Home .International Trade Trans Pacific Partnership
Trans Pacific Partnership
Friday, 25 November 2011 00:27

At their recent Hawaii summit, leaders of nine of APEC's 21 members – Australia, Brunei Darussalam, Chile, Malaysia, New Zealand, Peru, Singapore, Vietnam, and the United States – agreed on the broad outlines of a Trans-Pacific Partnership (TPP) agreement to enhance trade and investment among the TPP partner countries in order to promote innovation, economic growth and development, and support the creation and retention of jobs.

But what is the TPP really?  And is it as great as its proponents argue?

First, a bit of history.  The TPP builds on the Trans-Pacific Strategic Economic Partnership Agreement (P4) between Brunei Darussalam, Chile, New Zealand and Singapore, which entered into force in 2006.  This liliputian trade agreement came to life when US President Obama announced in November 2009 his country's intention to participate in the TPP negotiations to conclude an ambitious, next-generation, Asia-Pacific trade agreement that reflects U.S. priorities and values.

What are the TPP countries negotiating?  The TPP is billed as a landmark, 21st-century trade agreement, setting a new standard for global trade and incorporating next-generation issues that will boost the competitiveness of TPP countries in the global economy.

The TPP is in fact much more than a trade agreement.  The negotiations cover all aspects of commercial relations among the TPP countries, things like competition policy, cross-border services, customs, e-commerce, environment, financial services, government procurement, intellectual property, investment, investment, labor, legal issues, market access for goods, rules of origin, sanitary and phytosanitary standards, technical barriers to trade, telecommunications, temporary entry of business persons, textiles and apparel, trade remedies, and cooperation and capacity building to support developing countries’ ability to implement and take advantage of the agreement.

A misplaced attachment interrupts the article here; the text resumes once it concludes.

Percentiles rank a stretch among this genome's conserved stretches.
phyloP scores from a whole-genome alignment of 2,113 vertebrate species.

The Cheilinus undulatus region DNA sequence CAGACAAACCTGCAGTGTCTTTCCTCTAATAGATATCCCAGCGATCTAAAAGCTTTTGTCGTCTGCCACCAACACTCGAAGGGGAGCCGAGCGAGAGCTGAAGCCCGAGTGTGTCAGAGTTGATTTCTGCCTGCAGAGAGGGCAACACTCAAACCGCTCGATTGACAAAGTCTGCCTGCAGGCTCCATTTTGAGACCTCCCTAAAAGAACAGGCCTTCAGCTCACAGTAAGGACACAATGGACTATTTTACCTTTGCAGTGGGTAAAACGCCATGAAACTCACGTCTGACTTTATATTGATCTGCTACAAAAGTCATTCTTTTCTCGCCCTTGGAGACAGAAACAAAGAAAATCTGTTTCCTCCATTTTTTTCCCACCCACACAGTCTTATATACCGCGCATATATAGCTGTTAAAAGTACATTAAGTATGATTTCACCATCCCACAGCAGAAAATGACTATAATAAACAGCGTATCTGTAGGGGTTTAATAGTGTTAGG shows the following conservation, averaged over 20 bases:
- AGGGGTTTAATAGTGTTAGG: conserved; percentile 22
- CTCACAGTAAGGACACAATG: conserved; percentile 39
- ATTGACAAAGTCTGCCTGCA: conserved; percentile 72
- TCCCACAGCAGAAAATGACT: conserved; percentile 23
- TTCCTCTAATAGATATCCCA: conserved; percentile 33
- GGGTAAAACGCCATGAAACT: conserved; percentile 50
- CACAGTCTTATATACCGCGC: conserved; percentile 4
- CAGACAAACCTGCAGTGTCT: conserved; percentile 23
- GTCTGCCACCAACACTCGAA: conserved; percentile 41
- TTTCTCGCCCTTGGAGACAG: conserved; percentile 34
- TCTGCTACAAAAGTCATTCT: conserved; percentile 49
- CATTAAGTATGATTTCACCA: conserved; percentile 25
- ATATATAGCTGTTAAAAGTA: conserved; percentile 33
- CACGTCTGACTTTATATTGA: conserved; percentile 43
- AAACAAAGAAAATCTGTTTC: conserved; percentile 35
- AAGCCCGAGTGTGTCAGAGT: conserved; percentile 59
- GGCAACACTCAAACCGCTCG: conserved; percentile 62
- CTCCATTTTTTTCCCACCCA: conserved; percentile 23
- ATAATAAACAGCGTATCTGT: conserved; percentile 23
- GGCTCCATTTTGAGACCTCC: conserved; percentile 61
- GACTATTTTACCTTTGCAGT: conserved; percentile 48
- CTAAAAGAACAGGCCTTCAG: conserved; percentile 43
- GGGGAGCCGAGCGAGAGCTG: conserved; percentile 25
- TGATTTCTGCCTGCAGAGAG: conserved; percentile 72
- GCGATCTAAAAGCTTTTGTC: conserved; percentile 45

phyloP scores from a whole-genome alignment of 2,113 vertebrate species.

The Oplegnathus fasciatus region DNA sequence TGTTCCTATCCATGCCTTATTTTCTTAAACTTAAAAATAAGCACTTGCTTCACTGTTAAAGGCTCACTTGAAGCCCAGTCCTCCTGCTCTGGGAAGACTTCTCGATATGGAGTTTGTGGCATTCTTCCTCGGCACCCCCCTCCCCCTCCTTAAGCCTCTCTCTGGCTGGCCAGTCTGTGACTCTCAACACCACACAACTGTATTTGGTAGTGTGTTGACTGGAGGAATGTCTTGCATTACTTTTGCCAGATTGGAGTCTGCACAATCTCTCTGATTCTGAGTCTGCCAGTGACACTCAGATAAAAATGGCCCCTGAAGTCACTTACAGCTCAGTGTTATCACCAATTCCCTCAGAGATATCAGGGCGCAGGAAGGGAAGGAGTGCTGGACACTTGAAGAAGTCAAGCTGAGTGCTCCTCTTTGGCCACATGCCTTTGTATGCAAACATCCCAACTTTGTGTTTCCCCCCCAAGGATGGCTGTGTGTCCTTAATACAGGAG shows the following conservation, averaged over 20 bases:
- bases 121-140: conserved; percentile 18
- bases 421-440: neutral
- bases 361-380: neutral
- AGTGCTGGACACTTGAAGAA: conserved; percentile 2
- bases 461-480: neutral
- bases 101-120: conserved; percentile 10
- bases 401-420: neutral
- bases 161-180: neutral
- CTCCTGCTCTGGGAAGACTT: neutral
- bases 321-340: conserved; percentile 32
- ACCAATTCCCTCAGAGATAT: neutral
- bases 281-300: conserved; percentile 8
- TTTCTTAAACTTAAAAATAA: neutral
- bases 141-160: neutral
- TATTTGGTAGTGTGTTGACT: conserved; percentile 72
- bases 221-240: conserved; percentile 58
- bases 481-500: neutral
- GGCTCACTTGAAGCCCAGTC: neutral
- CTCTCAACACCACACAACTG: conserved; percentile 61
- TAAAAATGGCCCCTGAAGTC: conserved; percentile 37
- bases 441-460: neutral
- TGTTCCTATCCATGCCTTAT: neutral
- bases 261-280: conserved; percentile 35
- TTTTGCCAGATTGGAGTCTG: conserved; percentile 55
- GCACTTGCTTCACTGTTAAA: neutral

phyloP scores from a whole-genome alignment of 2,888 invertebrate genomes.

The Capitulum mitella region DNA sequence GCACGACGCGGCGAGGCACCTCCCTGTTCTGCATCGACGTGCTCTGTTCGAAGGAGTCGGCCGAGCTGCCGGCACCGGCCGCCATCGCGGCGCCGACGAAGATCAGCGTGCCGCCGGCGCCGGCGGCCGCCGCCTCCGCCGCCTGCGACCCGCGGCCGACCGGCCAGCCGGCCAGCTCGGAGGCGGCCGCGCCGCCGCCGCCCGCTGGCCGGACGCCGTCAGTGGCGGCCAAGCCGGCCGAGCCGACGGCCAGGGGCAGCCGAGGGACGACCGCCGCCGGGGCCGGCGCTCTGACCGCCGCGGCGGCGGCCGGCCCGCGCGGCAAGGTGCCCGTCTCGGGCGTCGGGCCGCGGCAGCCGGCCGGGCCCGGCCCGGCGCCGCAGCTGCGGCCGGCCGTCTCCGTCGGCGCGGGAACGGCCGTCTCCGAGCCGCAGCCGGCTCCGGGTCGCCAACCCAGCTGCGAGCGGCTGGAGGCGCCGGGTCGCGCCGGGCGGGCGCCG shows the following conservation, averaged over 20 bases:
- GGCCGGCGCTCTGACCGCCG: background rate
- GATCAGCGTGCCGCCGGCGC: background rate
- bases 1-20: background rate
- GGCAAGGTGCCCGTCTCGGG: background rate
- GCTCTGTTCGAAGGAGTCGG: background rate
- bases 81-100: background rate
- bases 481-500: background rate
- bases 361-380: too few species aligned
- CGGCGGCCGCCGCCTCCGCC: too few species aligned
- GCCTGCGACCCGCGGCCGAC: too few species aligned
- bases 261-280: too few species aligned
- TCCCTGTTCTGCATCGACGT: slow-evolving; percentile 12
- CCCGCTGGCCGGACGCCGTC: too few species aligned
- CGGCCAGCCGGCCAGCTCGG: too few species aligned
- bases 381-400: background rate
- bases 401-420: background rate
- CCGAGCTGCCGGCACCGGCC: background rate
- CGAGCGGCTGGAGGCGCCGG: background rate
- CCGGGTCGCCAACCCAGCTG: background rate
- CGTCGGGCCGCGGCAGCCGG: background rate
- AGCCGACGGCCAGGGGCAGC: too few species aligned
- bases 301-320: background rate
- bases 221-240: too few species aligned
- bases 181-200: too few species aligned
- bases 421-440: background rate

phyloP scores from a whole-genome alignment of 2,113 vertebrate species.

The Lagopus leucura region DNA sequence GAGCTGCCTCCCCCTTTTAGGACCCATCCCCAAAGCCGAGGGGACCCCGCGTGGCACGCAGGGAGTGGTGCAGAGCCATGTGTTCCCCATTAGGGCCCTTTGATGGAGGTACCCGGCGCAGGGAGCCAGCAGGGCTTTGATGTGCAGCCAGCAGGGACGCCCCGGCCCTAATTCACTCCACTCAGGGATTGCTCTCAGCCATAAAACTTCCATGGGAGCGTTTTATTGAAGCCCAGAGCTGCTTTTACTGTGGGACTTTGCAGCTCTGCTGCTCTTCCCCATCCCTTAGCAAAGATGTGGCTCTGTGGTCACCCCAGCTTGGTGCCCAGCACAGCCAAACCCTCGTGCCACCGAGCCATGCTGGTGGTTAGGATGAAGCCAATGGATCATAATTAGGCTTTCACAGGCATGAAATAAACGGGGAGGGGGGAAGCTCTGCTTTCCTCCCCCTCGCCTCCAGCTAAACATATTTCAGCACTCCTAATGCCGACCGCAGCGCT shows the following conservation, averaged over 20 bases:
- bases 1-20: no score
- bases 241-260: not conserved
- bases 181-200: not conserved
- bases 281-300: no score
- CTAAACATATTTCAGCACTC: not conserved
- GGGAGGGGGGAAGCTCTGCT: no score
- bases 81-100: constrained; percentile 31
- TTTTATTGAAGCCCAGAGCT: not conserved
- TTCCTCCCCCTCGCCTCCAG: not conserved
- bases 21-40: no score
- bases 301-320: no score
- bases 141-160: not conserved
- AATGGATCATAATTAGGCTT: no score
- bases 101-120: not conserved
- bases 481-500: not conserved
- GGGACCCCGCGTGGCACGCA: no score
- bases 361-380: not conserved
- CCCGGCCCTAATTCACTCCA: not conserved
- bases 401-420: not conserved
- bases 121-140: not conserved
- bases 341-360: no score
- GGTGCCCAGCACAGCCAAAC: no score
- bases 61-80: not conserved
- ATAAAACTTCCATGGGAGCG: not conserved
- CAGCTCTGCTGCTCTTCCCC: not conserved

The goal of TPP negotiating countries is to finalize by the end of 2012.  Already more than twenty negotiating groups have met over nine rounds to develop the legal texts of the agreement and the specific market access commitments.  Negotiations may well however to drag on, as there are many sensitive issues being negotiated.

At the recent APEC summit, Japan, Canada and Mexico also expressed in joining the TPP trade talks.  But they need to discuss the terms of their acceptance into the TPP group with the existing nine members.

Japan's interest in particular was a cause for celebration as the TPP would then cover one-third of world GDP.  But the inclusion of Japan with its resistance to liberalizing agricultural trade and to untying its labyrinth of domestic regulations would also slow down the TPP talks.  

So how should we assess the TPP?

The TPP initiative is in part a response to the failure of trade negotiators to conclude the WTO's Doha trade talks.  One of the big problems of the Doha talks is that they have attracted very little interest from the US business community whose support is absolutely necessary to get US Congressional approval.